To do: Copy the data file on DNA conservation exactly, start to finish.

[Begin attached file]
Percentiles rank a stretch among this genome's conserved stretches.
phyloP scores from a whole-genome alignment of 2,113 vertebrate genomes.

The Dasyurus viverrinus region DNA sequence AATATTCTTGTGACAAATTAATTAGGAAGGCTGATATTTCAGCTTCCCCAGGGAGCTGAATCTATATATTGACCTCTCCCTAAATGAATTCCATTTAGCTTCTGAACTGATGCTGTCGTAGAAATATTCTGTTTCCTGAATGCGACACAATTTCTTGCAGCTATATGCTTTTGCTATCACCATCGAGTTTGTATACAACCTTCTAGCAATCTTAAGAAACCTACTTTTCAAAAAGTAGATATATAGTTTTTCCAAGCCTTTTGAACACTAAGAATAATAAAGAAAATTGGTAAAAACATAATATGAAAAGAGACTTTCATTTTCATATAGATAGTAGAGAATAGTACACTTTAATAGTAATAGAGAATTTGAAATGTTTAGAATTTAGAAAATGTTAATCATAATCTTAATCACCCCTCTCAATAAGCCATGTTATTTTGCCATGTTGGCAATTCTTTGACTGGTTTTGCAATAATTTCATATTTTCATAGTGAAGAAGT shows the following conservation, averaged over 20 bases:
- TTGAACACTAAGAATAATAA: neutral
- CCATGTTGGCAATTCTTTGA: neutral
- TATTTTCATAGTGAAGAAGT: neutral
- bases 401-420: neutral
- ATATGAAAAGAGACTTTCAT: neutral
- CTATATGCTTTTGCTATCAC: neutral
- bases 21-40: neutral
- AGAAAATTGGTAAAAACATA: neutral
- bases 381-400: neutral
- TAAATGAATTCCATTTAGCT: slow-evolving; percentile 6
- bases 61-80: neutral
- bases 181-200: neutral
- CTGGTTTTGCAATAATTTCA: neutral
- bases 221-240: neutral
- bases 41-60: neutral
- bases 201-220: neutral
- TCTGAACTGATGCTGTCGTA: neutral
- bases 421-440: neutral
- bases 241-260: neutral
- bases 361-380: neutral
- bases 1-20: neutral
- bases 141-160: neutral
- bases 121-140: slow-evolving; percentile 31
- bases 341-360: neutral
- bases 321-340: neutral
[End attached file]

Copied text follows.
Percentiles rank a stretch among this genome's conserved stretches.
phyloP scores from a whole-genome alignment of 2,113 vertebrate genomes.

The Dasyurus viverrinus region DNA sequence AATATTCTTGTGACAAATTAATTAGGAAGGCTGATATTTCAGCTTCCCCAGGGAGCTGAATCTATATATTGACCTCTCCCTAAATGAATTCCATTTAGCTTCTGAACTGATGCTGTCGTAGAAATATTCTGTTTCCTGAATGCGACACAATTTCTTGCAGCTATATGCTTTTGCTATCACCATCGAGTTTGTATACAACCTTCTAGCAATCTTAAGAAACCTACTTTTCAAAAAGTAGATATATAGTTTTTCCAAGCCTTTTGAACACTAAGAATAATAAAGAAAATTGGTAAAAACATAATATGAAAAGAGACTTTCATTTTCATATAGATAGTAGAGAATAGTACACTTTAATAGTAATAGAGAATTTGAAATGTTTAGAATTTAGAAAATGTTAATCATAATCTTAATCACCCCTCTCAATAAGCCATGTTATTTTGCCATGTTGGCAATTCTTTGACTGGTTTTGCAATAATTTCATATTTTCATAGTGAAGAAGT shows the following conservation, averaged over 20 bases:
- TTGAACACTAAGAATAATAA: neutral
- CCATGTTGGCAATTCTTTGA: neutral
- TATTTTCATAGTGAAGAAGT: neutral
- bases 401-420: neutral
- ATATGAAAAGAGACTTTCAT: neutral
- CTATATGCTTTTGCTATCAC: neutral
- bases 21-40: neutral
- AGAAAATTGGTAAAAACATA: neutral
- bases 381-400: neutral
- TAAATGAATTCCATTTAGCT: slow-evolving; percentile 6
- bases 61-80: neutral
- bases 181-200: neutral
- CTGGTTTTGCAATAATTTCA: neutral
- bases 221-240: neutral
- bases 41-60: neutral
- bases 201-220: neutral
- TCTGAACTGATGCTGTCGTA: neutral
- bases 421-440: neutral
- bases 241-260: neutral
- bases 361-380: neutral
- bases 1-20: neutral
- bases 141-160: neutral
- bases 121-140: slow-evolving; percentile 31
- bases 341-360: neutral
- bases 321-340: neutral